Sat Aug 16, 2014 3:44 am
It had been awhile since the Broken Dagger had been so busy! Having grown used to the calm lazy days before the Storyteller, and before the Great Famine Dulcie had almost gotten complacent about running the place. The day to day was smooth and easy, but things had changed! She wasn't sure what exactly had brought so many more travelers recently, but the rooms were filling up and the kitchen seemed like it never got a chance to cool off!
She made her way out of the kitchen, dressed for work rather than in the stylish merchant class clothing she'd become used to wearing. She needed all hands on deck, and that included herself. An apron round her waist and her hair back in a kerchief, Dulcie was back to doing what she loved to do most, bossing everyone about!
Pausing to give instruction to the new bartender before mopping up a spill Dulcie breathed to herself, "I need to hire more help."
Fri Aug 22, 2014 5:06 am
As the woman behind the bar muttered something about hiring help, Vixen perked up on the barstool.
Help. As in, assist. As in, doing something useful for another person.
She was good at doing useful things, wasn't she?
Of course she was. And there was money involved. She may have forgotten her name, but she knew that in a place like Myrkentown, you needed enough of the stuff to eat and sleep under a roof. Things were different now that she was on her own; it had been so much simpler with the troupe back in Foggy Bottom, where all she had to do was dance her heart out in the street by day and stretch out under the stars between the campfire and the covered wagons by night.
But now she needed a safety net. She glanced around the bustling tavern, at the men and women seated around tables talking loudly with intermittent bursts of raucous laughter and swearing. She spied armor and weapons here and there, and cocked her head in thought. She'd seen many of the same faces earlier that day during her performance in the town. Wasn't that what successful business was all about? Establishing rapport with the clientele?
Vixen: exotic dancer by day, helpful barmaid by night.
The latter sounded, admittedly, less impressive. But still, it was something. And she needed something. Now.
"Uh, ma'am?" She gave a tiny wave, trying to catch the busy woman's attention. Unsure of how to phrase her question, she asked simply: "Can I have a job?"
Fri Aug 22, 2014 8:59 am
"Jobs," said someone at the bar, "are not things you simply ask for."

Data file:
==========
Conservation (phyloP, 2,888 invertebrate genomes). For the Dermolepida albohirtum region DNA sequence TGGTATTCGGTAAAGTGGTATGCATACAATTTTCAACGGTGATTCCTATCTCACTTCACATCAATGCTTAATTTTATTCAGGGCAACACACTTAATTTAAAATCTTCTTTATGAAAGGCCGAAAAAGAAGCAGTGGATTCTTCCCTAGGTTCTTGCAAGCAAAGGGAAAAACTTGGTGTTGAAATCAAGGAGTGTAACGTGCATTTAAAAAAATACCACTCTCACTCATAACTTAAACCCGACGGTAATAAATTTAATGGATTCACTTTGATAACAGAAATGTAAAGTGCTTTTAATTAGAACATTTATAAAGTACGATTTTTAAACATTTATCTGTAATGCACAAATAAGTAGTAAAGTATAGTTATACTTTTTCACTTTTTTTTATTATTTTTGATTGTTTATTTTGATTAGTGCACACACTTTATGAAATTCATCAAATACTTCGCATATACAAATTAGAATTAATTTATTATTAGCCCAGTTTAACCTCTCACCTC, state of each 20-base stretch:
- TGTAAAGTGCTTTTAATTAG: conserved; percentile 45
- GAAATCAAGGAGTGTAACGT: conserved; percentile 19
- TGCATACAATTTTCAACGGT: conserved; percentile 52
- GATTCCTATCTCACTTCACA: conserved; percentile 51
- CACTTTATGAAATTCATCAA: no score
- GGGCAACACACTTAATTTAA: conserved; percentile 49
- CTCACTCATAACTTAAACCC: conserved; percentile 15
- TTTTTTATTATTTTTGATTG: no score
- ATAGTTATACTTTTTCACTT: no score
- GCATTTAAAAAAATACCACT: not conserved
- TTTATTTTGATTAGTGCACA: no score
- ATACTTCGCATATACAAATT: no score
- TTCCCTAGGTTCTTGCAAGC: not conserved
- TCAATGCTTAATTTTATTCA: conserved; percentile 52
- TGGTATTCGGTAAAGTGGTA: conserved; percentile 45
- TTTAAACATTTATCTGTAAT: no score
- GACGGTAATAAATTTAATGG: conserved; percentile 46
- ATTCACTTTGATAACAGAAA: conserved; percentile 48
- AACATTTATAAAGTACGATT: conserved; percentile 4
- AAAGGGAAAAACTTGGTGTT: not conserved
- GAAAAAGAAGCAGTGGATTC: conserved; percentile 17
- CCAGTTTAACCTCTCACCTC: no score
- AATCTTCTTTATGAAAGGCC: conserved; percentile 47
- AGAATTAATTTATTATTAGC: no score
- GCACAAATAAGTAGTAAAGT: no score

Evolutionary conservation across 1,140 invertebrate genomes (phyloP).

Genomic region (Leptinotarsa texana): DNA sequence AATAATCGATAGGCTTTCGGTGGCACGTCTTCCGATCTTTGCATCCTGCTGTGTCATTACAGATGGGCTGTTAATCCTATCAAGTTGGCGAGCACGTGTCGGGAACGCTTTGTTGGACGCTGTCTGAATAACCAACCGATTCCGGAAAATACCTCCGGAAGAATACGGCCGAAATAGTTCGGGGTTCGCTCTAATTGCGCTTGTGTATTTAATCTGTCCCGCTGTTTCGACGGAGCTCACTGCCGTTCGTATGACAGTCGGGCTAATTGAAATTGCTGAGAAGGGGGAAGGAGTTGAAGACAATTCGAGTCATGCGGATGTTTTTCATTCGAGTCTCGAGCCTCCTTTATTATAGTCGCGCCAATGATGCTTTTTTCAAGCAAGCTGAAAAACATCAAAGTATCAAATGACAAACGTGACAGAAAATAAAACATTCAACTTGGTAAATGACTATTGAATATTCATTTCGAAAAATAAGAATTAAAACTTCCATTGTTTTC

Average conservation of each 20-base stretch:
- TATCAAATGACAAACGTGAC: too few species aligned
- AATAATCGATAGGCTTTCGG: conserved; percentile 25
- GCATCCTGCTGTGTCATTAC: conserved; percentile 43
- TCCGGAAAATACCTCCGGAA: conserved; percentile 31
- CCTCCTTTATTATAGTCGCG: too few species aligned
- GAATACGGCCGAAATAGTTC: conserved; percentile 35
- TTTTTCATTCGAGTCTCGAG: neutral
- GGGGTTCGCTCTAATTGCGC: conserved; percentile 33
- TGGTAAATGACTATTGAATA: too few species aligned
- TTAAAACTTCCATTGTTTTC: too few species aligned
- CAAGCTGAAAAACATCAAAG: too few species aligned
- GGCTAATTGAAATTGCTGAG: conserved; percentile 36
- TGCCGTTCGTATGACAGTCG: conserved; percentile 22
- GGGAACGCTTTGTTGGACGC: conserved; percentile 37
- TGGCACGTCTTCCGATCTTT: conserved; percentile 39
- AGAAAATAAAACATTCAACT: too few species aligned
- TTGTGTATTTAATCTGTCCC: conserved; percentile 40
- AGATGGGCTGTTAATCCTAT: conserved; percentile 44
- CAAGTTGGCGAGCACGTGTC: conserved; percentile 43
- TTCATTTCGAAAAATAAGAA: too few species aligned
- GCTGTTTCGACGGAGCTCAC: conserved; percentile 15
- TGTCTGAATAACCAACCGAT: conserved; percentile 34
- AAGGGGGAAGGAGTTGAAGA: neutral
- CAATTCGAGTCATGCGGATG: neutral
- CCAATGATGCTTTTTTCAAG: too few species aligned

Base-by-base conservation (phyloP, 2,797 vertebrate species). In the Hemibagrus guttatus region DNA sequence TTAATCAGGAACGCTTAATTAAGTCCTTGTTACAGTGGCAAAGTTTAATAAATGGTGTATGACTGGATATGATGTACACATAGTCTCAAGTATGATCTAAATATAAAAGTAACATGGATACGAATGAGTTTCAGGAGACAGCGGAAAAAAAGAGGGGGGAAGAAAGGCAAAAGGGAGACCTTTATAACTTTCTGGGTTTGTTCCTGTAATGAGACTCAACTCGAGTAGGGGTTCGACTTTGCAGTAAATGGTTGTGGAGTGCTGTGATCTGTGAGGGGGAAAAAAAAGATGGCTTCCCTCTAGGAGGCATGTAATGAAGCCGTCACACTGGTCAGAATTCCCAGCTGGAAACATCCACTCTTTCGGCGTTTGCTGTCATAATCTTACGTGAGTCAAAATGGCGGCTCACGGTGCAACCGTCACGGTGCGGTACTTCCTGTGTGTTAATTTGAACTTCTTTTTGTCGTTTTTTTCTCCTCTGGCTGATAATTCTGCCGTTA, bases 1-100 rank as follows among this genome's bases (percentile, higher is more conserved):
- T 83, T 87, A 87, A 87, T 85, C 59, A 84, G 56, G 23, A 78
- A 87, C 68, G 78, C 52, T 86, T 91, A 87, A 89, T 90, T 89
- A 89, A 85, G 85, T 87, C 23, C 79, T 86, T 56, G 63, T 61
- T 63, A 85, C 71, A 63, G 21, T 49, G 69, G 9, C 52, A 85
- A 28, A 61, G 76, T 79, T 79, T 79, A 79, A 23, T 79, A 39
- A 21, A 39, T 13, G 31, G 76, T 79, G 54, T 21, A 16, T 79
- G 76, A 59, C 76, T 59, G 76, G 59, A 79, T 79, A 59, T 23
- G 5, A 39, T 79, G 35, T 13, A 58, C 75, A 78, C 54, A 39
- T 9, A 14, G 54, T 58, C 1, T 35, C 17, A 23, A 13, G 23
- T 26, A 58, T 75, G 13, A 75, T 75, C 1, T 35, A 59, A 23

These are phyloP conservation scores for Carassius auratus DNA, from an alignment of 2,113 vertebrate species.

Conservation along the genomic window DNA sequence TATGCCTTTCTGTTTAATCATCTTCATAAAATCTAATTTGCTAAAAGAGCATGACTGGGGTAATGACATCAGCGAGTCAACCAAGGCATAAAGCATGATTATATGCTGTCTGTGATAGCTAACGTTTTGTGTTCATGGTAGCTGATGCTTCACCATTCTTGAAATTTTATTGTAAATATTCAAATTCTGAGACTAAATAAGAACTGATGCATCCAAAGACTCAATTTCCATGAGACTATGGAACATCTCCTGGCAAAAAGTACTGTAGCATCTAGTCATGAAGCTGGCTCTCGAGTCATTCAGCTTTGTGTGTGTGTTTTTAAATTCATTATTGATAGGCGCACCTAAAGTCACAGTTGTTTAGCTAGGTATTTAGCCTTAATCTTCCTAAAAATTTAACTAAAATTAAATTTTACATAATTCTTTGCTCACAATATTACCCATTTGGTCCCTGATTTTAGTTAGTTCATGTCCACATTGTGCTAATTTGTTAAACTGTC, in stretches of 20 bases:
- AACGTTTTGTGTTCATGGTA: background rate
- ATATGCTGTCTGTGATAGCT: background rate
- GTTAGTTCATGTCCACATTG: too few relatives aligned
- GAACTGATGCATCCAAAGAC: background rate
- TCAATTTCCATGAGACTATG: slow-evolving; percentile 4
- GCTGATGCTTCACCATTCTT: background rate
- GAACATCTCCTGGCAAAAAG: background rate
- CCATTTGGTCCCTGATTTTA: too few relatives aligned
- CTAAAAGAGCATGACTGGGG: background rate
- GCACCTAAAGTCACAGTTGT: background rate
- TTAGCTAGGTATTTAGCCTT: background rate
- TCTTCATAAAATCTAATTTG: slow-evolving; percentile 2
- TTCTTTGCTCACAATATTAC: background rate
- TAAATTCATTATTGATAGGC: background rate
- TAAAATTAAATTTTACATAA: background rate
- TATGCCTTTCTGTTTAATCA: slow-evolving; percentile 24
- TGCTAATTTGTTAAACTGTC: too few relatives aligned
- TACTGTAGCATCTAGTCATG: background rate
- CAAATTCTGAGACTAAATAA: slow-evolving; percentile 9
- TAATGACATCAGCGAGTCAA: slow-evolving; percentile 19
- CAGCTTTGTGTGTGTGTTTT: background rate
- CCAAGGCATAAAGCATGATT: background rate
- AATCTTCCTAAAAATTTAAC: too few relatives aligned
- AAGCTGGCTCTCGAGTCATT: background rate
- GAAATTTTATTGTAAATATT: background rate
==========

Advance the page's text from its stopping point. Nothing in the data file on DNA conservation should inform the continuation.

She sat several stools down, her face mostly obscured behind a stained bonnet. A pewter plate sat in front of the girl. Occasionally, iron fork scraped against soft pewter in an attempt to pierce the lumpy potatoes steaming in front of her. One of them kept eluding its fate, rolling left and then right as the prongs refused to break its toughened, half-burnt skin. The blunted knife on the bar beside her was untouched: the left hand that would have wielded it was nothing more than a nub covered in a striped sock, sticking out of her dress-sleeve like an eyeless mole.
When she spoke again, it was louder. Her voice was riddled with rolling consonants and low-hanging vowels, an accent stubbornly pinned to her tongue. "If we all asked for things before we earned them, we'd all be working in -- in trades for which we're ill-suited."
Her capable hand nudged the plate of potatoes toward the nameless woman. She turned. Her skirts were the color of old burlap, littered with stains and darkened with mud. Rings of old sweat darkened her collar and the pits of her arms. An ungainly bulge rounded out her belly.
She was young. An adolescent. A foreigner.
"Do you want a potato," she asked while Dulcie flitted like an aggravated bee behind the bar.
Fri Aug 22, 2014 12:00 pm
Oh, crap. Had she offended the stranger? Maybe she had upset some local custom by being so straightforward. She supposed that simply throwing herself at the woman she assumed to be the innkeeper with such a blunt question could be considered pushy, but she hadn't meant any harm by it.
Too add to her confusion, the one-handed girl was now foisting potatoes upon her. Well-done potatoes. Extremely well-done potatoes. Was that another custom upheld by the citizens of Myrkentown? Offering slightly burnt vegetables to newcomers? She risked a glance down at them, fearing to pause too long before answering. She wasn't used to anyone offering an entertainer of her nature food.